We are working on two things that cells do: how they divide and how they 'eat' things from the outside. Dividing and eating are as important for cells as for people! So any problems with these jobs can lead to disease. This is why we are trying to understand these jobs, so that we can think of new ways to treat human diseases.
Steve runs a website called quantixed. On there, we describe the papers that we publish in simple terms that can be understood by non-specialists. For example, see this post. These posts are tagged with outreach. Feel free to take a look.
When a cell divides, each of the two new cells must get one copy of the genome each. The cell makes a machine called the mitotic spindle to share the chromosomes (genome) equally between the two cells. This is a very important task: cells that have too few or too many chromosomes can become cancerous. Our lab is trying to figure out how the mitotic spindle does this so efficiently. There are certain fibres within the spindle that pull chromosomes around the cell to share them out. These fibres are made up of many smaller tubules that are held together by "bridges". We are using powerful microscopes to study these bridges and find out what they are made of.
So far, we have found that some of these bridges are made by four different proteins working together. Three of these proteins are overexpressed in cancer. This means that in patients with these tumours, the cancer cells are making too much of these proteins. We are figuring out how this might cause the tumour, or how it might make the cancer get worse.
We also working on what happens when cells share the chromosomes incorrectly. Using a microscope that allows us to watch chromosomes inside dividing cells, we can see mistakes in sharing chromosomes. Sometimes, this can lead to micronuclei (very small nuclei) forming in the cell after division, and these are linked to cancer.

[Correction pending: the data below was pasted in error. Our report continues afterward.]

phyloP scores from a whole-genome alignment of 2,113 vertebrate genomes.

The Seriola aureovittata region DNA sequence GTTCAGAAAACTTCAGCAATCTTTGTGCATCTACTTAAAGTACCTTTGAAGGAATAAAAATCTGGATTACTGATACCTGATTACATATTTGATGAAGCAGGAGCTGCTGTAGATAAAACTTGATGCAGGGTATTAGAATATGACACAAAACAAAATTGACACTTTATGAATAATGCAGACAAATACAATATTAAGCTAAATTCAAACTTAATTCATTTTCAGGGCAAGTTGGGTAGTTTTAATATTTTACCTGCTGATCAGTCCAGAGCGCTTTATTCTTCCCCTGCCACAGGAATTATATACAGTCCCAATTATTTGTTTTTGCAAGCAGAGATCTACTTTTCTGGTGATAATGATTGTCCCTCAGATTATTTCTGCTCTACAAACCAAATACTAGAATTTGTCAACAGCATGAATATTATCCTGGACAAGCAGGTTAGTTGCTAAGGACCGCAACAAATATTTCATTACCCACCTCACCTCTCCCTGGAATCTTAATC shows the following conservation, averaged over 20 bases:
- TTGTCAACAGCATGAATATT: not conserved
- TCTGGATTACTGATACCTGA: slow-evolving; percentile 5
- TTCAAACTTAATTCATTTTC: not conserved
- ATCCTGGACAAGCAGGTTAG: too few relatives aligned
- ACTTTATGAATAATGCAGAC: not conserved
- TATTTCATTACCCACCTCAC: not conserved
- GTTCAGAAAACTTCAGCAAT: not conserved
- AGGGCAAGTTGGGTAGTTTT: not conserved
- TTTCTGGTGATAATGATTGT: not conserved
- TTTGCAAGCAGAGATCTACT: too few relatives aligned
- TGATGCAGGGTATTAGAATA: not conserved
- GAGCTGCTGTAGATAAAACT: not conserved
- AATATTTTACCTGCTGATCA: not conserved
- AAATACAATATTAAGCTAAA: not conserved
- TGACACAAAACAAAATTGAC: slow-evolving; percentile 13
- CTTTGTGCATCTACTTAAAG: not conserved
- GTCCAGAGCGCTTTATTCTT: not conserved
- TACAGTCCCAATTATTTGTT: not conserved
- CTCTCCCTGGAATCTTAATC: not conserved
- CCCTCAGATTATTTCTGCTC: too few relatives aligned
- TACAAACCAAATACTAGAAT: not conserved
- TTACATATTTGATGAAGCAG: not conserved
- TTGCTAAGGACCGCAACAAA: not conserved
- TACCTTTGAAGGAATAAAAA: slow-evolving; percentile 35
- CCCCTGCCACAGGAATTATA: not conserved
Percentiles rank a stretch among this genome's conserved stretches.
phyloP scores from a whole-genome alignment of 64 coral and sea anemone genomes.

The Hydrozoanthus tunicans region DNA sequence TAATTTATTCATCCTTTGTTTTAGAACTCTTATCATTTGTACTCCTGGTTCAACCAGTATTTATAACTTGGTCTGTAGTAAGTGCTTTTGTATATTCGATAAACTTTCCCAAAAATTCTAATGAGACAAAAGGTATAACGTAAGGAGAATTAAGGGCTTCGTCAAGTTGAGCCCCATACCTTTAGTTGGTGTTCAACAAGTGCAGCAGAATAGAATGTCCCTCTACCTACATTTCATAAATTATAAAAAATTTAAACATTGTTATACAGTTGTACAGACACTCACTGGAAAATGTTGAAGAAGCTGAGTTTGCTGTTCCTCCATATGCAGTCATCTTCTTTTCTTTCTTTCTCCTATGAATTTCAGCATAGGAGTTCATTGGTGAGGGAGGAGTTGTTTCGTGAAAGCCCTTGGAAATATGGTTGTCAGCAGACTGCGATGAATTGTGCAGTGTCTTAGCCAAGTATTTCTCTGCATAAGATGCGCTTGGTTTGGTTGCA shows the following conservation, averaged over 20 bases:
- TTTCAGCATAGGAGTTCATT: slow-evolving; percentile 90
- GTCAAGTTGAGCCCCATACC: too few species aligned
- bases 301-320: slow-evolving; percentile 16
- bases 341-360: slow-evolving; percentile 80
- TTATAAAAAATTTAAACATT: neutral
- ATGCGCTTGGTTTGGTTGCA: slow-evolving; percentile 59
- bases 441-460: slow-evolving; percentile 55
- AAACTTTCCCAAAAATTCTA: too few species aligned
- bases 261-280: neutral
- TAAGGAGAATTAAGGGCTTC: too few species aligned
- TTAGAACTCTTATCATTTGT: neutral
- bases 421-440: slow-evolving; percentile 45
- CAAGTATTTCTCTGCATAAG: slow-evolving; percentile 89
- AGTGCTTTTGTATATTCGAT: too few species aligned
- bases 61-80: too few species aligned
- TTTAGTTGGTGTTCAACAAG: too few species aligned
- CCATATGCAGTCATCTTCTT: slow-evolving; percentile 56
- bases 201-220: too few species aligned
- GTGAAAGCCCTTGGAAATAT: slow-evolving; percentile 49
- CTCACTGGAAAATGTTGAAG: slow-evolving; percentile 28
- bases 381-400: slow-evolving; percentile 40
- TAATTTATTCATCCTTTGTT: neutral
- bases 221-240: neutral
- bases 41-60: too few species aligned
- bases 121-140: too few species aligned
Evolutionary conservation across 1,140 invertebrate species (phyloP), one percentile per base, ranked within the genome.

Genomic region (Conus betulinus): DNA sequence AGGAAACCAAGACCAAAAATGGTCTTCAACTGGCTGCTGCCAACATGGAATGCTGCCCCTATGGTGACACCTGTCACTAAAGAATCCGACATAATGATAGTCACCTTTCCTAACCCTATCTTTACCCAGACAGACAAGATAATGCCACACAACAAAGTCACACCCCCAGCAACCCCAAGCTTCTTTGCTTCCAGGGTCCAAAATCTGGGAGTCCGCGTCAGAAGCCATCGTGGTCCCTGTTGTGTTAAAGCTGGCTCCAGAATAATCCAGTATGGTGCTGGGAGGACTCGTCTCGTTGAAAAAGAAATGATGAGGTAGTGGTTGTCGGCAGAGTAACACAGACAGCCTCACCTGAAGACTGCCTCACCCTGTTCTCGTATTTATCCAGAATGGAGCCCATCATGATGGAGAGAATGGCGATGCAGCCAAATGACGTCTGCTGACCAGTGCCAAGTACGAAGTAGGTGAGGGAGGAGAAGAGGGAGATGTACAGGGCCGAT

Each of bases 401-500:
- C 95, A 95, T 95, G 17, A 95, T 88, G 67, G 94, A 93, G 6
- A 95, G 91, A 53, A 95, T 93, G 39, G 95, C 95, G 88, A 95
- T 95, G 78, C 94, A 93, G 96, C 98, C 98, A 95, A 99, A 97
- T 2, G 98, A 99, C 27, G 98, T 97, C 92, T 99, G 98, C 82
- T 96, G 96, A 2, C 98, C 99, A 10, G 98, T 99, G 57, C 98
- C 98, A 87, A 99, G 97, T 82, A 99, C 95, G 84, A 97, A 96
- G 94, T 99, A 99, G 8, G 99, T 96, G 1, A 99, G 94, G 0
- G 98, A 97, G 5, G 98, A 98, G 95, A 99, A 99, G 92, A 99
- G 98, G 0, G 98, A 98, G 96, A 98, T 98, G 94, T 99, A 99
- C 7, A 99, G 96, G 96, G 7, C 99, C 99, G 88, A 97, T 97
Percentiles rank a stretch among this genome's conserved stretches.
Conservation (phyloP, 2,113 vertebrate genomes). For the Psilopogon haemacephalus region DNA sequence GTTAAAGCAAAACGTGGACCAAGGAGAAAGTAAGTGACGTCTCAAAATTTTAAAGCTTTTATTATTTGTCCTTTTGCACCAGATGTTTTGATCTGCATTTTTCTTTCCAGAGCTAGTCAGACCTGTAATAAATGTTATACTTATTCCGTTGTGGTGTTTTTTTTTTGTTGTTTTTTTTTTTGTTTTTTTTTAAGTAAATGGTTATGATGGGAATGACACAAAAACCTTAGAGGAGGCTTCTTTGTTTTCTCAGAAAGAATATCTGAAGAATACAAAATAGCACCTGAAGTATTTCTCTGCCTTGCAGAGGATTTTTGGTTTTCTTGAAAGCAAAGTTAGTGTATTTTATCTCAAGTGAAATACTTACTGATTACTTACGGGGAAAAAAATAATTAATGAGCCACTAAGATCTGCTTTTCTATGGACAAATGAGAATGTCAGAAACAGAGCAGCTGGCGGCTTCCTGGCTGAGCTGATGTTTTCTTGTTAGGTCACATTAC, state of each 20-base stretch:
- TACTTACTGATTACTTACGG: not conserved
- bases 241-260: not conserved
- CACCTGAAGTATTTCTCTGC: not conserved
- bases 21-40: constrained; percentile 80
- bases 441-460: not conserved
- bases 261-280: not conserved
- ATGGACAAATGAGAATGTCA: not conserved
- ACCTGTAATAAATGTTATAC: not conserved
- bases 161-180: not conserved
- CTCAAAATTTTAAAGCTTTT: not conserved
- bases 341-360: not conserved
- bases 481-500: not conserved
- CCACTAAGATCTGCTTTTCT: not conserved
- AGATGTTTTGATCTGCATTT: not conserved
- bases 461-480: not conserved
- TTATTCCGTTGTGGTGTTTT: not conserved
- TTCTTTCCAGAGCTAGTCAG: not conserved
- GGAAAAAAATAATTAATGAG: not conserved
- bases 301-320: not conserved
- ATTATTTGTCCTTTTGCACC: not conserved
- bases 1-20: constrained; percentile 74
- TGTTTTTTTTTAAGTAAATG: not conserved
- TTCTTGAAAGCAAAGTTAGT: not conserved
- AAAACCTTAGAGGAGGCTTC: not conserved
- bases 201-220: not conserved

Cells can be thought of as islands – they are closed to the outside world because they have a plasma membrane that doesn't let anything through. However, cells have evolved tiny portals for things to enter in a highly controlled way. These portals are working all the time. They use a protein called clathrin together with many other proteins in order to work. We are trying to understand how these proteins come together to do this.
Inside the cell is a busy world with vesicles moving here and there. These vesicles are making sure that important proteins get to the right place at the right time to keep the cell working normally. We have found a new type of vesicle, which is very small (nanoscale). Our lab is trying to figure out how these vesicles are formed and moved around.